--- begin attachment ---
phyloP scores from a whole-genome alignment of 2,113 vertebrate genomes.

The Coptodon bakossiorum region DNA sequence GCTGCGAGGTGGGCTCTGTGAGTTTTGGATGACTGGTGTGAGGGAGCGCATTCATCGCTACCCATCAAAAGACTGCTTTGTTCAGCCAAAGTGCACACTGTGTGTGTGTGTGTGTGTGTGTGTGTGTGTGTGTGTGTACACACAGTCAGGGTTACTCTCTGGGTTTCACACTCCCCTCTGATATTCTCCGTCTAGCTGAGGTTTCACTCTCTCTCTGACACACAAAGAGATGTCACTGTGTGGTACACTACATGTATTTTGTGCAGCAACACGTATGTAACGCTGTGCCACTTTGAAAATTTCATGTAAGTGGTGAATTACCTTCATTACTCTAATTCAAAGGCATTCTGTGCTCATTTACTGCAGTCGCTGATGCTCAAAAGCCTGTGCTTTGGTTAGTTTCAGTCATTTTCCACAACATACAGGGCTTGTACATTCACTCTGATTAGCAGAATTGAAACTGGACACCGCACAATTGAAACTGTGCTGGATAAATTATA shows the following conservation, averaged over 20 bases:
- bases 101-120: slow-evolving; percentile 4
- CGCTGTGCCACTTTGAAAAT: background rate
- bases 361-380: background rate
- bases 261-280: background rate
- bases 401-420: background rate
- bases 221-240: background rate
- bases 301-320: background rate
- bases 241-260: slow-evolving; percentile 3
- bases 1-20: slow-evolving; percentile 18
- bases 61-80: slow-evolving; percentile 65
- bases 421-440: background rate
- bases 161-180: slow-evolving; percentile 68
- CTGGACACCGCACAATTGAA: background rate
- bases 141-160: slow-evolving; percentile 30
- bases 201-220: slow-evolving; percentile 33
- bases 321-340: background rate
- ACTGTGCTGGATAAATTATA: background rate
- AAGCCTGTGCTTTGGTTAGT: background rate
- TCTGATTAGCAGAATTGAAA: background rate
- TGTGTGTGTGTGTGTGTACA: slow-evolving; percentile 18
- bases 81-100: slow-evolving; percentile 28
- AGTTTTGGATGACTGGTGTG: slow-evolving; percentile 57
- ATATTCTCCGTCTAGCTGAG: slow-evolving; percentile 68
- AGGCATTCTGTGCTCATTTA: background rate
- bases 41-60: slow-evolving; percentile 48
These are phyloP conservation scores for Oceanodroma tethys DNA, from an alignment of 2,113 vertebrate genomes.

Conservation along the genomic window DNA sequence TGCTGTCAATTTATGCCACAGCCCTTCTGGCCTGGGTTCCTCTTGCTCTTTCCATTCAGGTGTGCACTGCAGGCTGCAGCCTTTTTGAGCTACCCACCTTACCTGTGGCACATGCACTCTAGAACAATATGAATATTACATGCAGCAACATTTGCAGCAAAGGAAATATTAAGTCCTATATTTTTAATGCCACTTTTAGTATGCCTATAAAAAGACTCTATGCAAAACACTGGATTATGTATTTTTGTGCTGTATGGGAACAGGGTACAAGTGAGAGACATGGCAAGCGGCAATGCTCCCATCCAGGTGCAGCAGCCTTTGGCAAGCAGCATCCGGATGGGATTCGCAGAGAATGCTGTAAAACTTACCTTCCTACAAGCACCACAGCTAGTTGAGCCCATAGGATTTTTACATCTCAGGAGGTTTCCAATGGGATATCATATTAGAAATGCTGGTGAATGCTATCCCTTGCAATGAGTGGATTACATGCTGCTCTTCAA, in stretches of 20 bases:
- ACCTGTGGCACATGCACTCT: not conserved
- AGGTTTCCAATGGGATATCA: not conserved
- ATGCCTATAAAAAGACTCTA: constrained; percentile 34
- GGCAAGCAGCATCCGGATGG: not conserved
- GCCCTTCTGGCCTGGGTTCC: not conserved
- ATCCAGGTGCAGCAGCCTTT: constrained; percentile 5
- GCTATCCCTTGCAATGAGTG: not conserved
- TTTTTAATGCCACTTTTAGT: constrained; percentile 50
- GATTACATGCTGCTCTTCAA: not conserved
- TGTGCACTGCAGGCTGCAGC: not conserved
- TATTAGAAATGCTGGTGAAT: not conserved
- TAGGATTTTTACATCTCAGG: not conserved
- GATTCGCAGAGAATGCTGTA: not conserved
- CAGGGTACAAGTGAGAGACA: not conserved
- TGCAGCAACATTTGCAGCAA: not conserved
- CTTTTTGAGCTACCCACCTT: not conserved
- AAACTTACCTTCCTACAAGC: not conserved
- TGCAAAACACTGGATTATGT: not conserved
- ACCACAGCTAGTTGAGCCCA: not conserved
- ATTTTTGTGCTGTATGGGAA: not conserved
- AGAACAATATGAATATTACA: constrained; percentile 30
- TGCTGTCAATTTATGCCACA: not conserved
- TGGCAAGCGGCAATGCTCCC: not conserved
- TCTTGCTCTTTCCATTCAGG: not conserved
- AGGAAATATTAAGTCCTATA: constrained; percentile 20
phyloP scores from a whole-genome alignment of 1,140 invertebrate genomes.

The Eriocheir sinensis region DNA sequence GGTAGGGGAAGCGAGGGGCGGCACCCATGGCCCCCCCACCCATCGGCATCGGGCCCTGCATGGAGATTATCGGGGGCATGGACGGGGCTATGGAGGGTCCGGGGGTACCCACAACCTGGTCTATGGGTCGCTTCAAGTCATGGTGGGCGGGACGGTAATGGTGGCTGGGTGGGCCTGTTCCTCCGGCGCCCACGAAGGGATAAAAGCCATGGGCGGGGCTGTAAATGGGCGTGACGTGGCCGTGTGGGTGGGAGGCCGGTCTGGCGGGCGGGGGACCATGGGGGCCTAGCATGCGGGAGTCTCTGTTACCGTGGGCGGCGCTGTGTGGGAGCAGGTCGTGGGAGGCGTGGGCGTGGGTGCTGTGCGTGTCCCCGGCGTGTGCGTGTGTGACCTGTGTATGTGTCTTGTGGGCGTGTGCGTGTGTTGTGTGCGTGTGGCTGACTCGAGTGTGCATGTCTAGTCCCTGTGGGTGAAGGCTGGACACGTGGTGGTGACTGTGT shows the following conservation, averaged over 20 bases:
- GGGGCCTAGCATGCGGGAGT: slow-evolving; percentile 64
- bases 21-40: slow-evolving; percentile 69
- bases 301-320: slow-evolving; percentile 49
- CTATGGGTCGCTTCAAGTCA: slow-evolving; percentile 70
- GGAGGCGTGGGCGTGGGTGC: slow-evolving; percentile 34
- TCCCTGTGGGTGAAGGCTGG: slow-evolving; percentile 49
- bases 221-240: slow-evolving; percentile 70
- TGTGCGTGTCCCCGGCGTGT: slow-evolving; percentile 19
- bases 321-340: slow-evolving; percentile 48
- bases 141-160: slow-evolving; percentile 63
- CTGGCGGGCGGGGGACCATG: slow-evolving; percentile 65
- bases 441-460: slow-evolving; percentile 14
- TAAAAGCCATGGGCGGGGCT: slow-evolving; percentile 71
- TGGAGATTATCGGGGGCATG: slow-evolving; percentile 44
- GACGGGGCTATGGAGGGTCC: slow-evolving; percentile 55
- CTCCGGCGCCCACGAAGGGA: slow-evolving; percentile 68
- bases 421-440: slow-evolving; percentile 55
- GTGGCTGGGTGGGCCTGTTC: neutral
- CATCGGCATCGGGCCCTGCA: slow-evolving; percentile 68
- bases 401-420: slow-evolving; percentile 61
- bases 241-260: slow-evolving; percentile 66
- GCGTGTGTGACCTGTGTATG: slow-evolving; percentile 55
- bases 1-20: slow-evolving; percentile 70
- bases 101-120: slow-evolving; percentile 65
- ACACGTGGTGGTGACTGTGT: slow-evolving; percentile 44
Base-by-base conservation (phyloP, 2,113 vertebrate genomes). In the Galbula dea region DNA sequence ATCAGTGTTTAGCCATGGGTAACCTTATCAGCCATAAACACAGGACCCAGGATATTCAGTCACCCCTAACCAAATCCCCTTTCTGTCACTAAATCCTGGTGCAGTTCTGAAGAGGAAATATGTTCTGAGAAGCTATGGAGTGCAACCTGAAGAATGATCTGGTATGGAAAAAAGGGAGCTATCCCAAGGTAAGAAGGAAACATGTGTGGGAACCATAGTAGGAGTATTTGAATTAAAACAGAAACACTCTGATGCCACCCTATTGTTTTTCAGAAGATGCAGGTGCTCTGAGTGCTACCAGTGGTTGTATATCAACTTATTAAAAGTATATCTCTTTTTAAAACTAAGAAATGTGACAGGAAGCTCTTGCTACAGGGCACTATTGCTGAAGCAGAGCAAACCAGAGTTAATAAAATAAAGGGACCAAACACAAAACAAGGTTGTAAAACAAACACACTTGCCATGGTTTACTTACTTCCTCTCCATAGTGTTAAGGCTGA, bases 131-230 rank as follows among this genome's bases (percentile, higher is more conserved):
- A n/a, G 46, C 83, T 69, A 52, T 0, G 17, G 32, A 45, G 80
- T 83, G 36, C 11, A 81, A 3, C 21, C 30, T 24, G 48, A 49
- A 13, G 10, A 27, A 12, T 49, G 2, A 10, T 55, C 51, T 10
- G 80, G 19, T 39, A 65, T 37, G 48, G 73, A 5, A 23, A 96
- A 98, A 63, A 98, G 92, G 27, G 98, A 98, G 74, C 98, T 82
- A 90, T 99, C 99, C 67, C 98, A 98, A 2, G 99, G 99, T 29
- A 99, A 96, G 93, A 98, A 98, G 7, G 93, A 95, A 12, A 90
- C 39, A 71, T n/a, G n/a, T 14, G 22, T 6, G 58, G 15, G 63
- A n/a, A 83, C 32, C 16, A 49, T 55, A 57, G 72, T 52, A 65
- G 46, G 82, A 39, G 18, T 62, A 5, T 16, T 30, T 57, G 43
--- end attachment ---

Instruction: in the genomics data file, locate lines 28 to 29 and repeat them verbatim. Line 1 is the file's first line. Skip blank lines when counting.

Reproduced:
These are phyloP conservation scores for Oceanodroma tethys DNA, from an alignment of 2,113 vertebrate genomes.

Conservation along the genomic window DNA sequence TGCTGTCAATTTATGCCACAGCCCTTCTGGCCTGGGTTCCTCTTGCTCTTTCCATTCAGGTGTGCACTGCAGGCTGCAGCCTTTTTGAGCTACCCACCTTACCTGTGGCACATGCACTCTAGAACAATATGAATATTACATGCAGCAACATTTGCAGCAAAGGAAATATTAAGTCCTATATTTTTAATGCCACTTTTAGTATGCCTATAAAAAGACTCTATGCAAAACACTGGATTATGTATTTTTGTGCTGTATGGGAACAGGGTACAAGTGAGAGACATGGCAAGCGGCAATGCTCCCATCCAGGTGCAGCAGCCTTTGGCAAGCAGCATCCGGATGGGATTCGCAGAGAATGCTGTAAAACTTACCTTCCTACAAGCACCACAGCTAGTTGAGCCCATAGGATTTTTACATCTCAGGAGGTTTCCAATGGGATATCATATTAGAAATGCTGGTGAATGCTATCCCTTGCAATGAGTGGATTACATGCTGCTCTTCAA, in stretches of 20 bases: